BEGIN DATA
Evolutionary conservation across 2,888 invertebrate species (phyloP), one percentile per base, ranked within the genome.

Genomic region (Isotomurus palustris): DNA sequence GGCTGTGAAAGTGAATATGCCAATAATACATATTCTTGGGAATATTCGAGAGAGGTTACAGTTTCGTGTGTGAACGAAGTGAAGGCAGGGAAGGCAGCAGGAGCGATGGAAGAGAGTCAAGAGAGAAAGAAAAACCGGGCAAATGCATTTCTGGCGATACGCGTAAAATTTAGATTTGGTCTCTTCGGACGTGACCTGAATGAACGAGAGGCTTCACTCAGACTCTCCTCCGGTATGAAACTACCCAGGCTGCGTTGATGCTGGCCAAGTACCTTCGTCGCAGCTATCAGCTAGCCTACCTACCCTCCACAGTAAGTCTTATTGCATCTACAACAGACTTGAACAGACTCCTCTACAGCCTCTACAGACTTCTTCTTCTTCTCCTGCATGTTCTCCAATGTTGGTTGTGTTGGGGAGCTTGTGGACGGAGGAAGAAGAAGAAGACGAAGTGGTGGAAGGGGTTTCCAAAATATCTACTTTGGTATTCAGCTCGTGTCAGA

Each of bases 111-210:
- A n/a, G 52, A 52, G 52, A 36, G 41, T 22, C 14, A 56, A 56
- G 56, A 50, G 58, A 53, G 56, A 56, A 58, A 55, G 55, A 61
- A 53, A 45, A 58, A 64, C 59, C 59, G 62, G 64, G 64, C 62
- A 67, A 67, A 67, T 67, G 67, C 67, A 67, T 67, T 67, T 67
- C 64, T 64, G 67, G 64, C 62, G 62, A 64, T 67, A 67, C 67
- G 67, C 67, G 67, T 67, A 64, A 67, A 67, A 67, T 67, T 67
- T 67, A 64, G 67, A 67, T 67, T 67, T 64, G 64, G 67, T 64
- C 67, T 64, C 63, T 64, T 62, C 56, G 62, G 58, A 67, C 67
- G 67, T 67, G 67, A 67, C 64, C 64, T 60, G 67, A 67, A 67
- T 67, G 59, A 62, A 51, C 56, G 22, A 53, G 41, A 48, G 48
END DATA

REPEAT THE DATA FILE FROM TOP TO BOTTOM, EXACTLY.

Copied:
Evolutionary conservation across 2,888 invertebrate species (phyloP), one percentile per base, ranked within the genome.

Genomic region (Isotomurus palustris): DNA sequence GGCTGTGAAAGTGAATATGCCAATAATACATATTCTTGGGAATATTCGAGAGAGGTTACAGTTTCGTGTGTGAACGAAGTGAAGGCAGGGAAGGCAGCAGGAGCGATGGAAGAGAGTCAAGAGAGAAAGAAAAACCGGGCAAATGCATTTCTGGCGATACGCGTAAAATTTAGATTTGGTCTCTTCGGACGTGACCTGAATGAACGAGAGGCTTCACTCAGACTCTCCTCCGGTATGAAACTACCCAGGCTGCGTTGATGCTGGCCAAGTACCTTCGTCGCAGCTATCAGCTAGCCTACCTACCCTCCACAGTAAGTCTTATTGCATCTACAACAGACTTGAACAGACTCCTCTACAGCCTCTACAGACTTCTTCTTCTTCTCCTGCATGTTCTCCAATGTTGGTTGTGTTGGGGAGCTTGTGGACGGAGGAAGAAGAAGAAGACGAAGTGGTGGAAGGGGTTTCCAAAATATCTACTTTGGTATTCAGCTCGTGTCAGA

Each of bases 111-210:
- A n/a, G 52, A 52, G 52, A 36, G 41, T 22, C 14, A 56, A 56
- G 56, A 50, G 58, A 53, G 56, A 56, A 58, A 55, G 55, A 61
- A 53, A 45, A 58, A 64, C 59, C 59, G 62, G 64, G 64, C 62
- A 67, A 67, A 67, T 67, G 67, C 67, A 67, T 67, T 67, T 67
- C 64, T 64, G 67, G 64, C 62, G 62, A 64, T 67, A 67, C 67
- G 67, C 67, G 67, T 67, A 64, A 67, A 67, A 67, T 67, T 67
- T 67, A 64, G 67, A 67, T 67, T 67, T 64, G 64, G 67, T 64
- C 67, T 64, C 63, T 64, T 62, C 56, G 62, G 58, A 67, C 67
- G 67, T 67, G 67, A 67, C 64, C 64, T 60, G 67, A 67, A 67
- T 67, G 59, A 62, A 51, C 56, G 22, A 53, G 41, A 48, G 48